“I’m really looking forward to this weekend, it’s been almost a month since we last drove the car and I just can’t wait to get behind the wheel again,” Diaz said. This has been a very different season for me with the GTC cars but we are all very confident that at Laguna we’ll be able to really show what we can do. Both Ricardo and I have gotten much more comfortable with the Porsche, Rudy has a lot of experience at Laguna and the AJR-Car Amigo team has a great car for us so we should easily be able to be fighting for the win this weekend. ”
“Even though we had a rough weekend at Long Beach last month it really gave us the confidence that we needed because we proved that despite all the problems we still have the pace to win races,” Ricardo Gonzalez said. “I’ve never driven at Laguna Seca so once again it will be a learning weekend, but Luis and Rudy have a lot of experience at this track, not to mention the AJR-Car Amigo team. So we are actually very optimistic that this could be our breakthrough weekend where we get our first win. Overall I’m very excited, Laguna Seca is a classic track and I can’t wait to get out there and see what it’s like to drive around it at speed.”
Junco last competed in a professional series in 2001, when he competed in the Dayton Indy Lights Series. Since then he has been busy earning his MBA from Stanford.
“I’m very happy to have the opportunity to race alongside such experienced drivers as Luis and Ricardo,” Junco said. “Both of them have done a great job so far this season and I hope that I can be a good addition to the team as we fight for the victory this weekend. The most important thing for me will be to quickly get up to speed and learn the car, I´ve been around this track many times so I just need to adjust to it with the Porsche. During the race I’m just going to make sure I can keep a good pace and have a mistake-free run. I think if we can all just keep this up we can finish at the front.”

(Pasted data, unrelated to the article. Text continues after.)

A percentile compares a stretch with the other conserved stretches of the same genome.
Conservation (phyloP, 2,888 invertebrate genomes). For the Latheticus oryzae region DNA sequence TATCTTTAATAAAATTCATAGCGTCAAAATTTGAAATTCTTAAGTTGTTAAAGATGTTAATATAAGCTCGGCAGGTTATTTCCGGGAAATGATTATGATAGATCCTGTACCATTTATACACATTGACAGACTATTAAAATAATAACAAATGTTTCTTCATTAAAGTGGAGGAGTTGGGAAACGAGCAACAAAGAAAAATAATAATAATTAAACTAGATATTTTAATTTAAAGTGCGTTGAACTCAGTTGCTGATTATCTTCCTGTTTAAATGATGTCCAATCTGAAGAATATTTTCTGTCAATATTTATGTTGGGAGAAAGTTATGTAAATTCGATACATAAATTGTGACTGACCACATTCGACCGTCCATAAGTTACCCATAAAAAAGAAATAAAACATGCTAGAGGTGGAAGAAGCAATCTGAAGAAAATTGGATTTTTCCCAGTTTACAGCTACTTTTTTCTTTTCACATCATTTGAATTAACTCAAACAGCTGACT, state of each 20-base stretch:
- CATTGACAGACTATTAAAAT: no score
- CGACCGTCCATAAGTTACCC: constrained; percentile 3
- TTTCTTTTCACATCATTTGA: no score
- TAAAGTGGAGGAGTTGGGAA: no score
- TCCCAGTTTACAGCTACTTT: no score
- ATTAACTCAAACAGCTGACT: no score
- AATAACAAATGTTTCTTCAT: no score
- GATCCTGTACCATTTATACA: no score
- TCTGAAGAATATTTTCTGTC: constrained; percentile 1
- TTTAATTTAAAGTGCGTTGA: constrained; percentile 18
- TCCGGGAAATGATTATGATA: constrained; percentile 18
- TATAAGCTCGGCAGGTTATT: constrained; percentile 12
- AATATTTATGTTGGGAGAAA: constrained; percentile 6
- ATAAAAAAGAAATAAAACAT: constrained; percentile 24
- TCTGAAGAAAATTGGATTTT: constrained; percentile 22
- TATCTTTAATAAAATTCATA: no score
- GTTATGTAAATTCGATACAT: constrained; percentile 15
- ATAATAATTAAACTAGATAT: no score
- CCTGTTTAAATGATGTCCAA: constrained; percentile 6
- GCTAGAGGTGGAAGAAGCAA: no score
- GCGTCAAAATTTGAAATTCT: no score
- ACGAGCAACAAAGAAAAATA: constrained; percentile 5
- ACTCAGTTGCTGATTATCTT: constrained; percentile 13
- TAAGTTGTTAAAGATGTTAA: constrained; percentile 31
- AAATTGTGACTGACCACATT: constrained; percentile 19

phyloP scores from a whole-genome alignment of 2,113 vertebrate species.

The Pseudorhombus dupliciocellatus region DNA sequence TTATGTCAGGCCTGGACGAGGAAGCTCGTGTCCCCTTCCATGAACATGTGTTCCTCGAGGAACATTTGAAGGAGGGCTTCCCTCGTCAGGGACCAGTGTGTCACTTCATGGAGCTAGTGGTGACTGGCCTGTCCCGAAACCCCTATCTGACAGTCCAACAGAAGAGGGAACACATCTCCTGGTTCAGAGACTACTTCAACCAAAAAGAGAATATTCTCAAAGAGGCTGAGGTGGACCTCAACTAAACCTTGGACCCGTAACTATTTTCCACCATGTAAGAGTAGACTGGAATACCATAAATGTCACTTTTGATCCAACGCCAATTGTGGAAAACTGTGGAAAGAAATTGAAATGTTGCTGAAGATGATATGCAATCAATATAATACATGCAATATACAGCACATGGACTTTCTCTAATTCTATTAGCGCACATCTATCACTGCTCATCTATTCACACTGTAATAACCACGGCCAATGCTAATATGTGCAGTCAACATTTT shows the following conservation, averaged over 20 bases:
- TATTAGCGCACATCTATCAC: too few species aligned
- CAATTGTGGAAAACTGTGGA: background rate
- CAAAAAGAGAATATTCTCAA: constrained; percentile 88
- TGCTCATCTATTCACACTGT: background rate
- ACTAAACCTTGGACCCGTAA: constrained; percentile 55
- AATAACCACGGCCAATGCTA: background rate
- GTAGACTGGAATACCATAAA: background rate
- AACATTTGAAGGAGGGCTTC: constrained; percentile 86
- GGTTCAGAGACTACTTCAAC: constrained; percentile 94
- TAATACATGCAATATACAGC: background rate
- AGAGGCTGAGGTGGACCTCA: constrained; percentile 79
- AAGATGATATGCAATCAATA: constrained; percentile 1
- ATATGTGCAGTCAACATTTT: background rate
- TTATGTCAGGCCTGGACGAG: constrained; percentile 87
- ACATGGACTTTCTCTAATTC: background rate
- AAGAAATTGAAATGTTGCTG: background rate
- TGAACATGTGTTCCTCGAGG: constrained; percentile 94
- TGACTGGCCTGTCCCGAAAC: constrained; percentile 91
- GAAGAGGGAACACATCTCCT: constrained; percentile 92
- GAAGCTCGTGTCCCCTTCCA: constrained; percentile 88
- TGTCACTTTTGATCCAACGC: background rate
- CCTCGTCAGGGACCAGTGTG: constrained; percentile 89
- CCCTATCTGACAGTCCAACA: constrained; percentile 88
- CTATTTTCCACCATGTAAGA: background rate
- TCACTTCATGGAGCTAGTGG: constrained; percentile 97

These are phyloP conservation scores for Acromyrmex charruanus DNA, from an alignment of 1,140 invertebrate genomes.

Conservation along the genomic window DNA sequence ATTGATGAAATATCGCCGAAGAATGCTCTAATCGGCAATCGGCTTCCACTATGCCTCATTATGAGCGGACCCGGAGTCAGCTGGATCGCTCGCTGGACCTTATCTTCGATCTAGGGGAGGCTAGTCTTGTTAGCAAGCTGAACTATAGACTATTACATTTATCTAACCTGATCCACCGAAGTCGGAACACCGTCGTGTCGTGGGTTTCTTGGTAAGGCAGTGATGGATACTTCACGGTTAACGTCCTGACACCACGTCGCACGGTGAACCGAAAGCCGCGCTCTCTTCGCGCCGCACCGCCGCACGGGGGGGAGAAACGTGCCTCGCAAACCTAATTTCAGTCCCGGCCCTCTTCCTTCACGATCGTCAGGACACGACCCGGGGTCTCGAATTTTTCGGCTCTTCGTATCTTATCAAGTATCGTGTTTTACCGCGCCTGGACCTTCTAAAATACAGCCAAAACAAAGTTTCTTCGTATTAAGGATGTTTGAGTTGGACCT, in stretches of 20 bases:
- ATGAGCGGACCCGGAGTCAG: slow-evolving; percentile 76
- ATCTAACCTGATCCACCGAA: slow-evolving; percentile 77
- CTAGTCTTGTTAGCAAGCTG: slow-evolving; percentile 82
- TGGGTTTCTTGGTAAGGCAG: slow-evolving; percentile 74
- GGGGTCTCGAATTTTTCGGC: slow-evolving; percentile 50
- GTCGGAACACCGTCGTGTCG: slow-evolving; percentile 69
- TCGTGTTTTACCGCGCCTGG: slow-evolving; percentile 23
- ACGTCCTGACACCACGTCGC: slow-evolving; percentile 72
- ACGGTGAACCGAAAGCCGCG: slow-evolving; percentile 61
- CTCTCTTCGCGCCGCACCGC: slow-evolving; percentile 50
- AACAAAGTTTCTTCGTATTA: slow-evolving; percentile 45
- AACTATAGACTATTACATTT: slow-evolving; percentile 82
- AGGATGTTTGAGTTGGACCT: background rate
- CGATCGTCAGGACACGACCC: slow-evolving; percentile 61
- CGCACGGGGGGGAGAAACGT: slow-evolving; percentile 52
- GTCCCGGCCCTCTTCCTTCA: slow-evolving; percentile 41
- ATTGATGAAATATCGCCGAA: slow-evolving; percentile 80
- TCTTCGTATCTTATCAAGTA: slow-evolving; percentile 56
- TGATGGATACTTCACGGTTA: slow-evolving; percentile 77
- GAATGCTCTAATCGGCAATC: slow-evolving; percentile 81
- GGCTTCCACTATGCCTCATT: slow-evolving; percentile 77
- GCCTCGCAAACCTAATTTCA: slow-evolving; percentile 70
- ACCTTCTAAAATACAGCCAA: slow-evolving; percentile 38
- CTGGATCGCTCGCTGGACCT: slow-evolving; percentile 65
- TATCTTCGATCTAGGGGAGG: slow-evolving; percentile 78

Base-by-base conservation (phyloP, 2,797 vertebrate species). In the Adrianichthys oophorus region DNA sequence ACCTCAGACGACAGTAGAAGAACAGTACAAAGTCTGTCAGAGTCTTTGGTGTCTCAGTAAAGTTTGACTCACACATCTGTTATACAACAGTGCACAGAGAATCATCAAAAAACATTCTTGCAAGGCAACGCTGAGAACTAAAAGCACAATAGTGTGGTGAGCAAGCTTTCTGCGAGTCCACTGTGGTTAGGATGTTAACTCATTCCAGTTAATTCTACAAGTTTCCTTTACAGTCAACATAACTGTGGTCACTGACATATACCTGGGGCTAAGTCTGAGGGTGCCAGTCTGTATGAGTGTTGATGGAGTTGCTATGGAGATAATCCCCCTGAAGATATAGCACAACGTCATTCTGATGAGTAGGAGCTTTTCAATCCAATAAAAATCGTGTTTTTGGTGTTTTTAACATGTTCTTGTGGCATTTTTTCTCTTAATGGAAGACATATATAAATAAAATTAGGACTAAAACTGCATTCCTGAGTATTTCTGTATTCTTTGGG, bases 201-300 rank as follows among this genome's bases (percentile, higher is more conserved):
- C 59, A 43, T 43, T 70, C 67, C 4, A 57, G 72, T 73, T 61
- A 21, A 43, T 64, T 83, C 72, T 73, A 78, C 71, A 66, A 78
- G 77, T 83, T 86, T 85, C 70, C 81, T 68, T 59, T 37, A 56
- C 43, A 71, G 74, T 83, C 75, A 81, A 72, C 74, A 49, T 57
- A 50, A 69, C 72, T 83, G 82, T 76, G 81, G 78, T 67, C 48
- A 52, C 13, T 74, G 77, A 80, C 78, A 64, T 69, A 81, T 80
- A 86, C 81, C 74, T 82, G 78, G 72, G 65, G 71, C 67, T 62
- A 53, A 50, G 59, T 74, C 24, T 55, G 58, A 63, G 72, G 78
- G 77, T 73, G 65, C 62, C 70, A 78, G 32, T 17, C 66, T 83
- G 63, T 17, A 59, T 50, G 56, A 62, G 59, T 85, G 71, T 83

Alex Job, team owner, has his team on a roll early in the season and is looking to keep the consistency going. The team has a strong history at the track, located just south of Monterey, with four wins.
“We are having a great start to the season – so far,” Job said. “At any time we’ve had our cars at the top of the time sheets in practice. Juan and Butch have shown great consistency and have proven to be a formidable team. Romeo and Bill have the speed, we just need to help them to put it all together for that first win. Luis and Ricardo are getting acclimated to the car and we are working hard to get them to the front. I think we will see a break-through event from them soon. We welcome back Jan-Dirk to the No. 23 and will have new comer Rudy Junco in the 80. Laguna Seca is a tough track. With the sand right off of the line, it is almost like running a street course. No room for error.”
Round three of the American Le Mans Series presented by Tequila Patron will be run at Mazda Raceway Laguna Seca on May 22. The race will be televised, tape delayed, on May 29 at 1:30 p.m. ET on CBS. The full race will be streamed live online at www.americanlemans.com starting at 5:30 p.m. ET in partnership with TodoCast.tv.
© RIF | ALMS